Some years ago when I arrived at a new pastorate, I was handed a health care “bill” by the financial secretary. She didn’t know what it was and left it to me to figure out. Seems my predecessor made some kind of arrangement with one of the lay members to enroll the member in a Christian health cost sharing deal. Thus, the church was “billed” for a contribution because some anonymous member of the sharing group, not the guy in my church, had surgery and we were supposed to pitch in on the bill.
That was my first exposure to a religious health cost sharing group. I ditched the bill. The layman, who was always seemed to have a list of reasons why his church should pay his bills, had moved on to another church anyway.
Here’s a Wall Street Journal story from June that I have been sitting on for a while.
Religious organizations where members help pay each other’s medical bills have grown from niche insurance alternatives to operations bringing in hundreds of millions of dollars, an increase that is also driving more consumer complaints and state scrutiny.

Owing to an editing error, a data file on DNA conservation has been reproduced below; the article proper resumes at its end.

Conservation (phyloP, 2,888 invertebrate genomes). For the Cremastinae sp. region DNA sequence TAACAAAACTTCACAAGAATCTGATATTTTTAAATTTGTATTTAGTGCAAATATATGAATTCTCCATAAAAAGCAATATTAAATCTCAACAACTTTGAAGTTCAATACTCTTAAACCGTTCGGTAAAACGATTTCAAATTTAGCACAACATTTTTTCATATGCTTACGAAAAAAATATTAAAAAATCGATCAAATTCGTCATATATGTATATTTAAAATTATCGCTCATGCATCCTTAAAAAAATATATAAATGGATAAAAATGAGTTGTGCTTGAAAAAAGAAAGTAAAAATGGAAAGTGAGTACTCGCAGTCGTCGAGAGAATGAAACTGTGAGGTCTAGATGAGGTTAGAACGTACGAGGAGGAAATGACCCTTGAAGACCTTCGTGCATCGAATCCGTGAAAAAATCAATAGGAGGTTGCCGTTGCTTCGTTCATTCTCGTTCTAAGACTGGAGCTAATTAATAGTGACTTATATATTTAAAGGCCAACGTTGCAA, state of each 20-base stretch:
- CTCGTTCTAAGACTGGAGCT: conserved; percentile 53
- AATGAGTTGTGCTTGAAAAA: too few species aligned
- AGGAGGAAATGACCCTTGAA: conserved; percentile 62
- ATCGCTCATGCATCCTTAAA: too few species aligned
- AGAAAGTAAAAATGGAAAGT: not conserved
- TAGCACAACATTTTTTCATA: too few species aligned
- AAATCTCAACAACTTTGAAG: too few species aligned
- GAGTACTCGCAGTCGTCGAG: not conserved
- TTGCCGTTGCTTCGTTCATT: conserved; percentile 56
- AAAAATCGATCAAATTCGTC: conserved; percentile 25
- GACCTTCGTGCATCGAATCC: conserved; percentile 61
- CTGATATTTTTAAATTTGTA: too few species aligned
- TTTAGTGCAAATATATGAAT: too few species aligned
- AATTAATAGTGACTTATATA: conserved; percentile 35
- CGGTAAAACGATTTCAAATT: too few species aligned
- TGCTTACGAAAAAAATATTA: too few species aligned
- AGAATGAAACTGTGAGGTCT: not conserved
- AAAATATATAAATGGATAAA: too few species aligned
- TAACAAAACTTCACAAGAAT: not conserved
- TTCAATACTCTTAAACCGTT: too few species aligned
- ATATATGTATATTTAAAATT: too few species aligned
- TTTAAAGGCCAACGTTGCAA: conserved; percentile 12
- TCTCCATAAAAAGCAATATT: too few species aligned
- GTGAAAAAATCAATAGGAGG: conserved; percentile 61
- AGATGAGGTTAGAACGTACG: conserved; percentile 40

More than a million people have joined the groups, known as health-care sharing ministries, up from an estimated 200,000 before the Affordable Care Act, which granted members an exemption from the law’s penalty for not having health insurance. The organizations generally provide a health-care cost-sharing arrangement among people with similar religious beliefs, and their cost is often far lower than full health insurance.
I know some people that do this health sharing. I never was comfortable with it. Seems to me the business model cannot possibly work on any large scale. Maybe Obamacare stymied this market but, according to the WSJ, the niche is growing. None of the people I know who are in this kind of non-insurance have complained about the system; so far, so good seems to be the word.
The idea of fellow Christians pooling their bills and resources and sharing them has an inherent appeal. I’m wary and am glad My health care costs are covered by the combination of public and private hardship permit. I’d hate to have a million dollar hospital bill and depend on what looks like largesse from unknown fellow Christians.
Money is still a root of all kinds of evil…and there’s a lot of money in this.
…so, someone educamate me on why I should not be wary. And what do my younger colleagues do for health insurance these days?
There are predictable replies to the skepticism I’m expressing here. Let’s see how many I am guessing right on.
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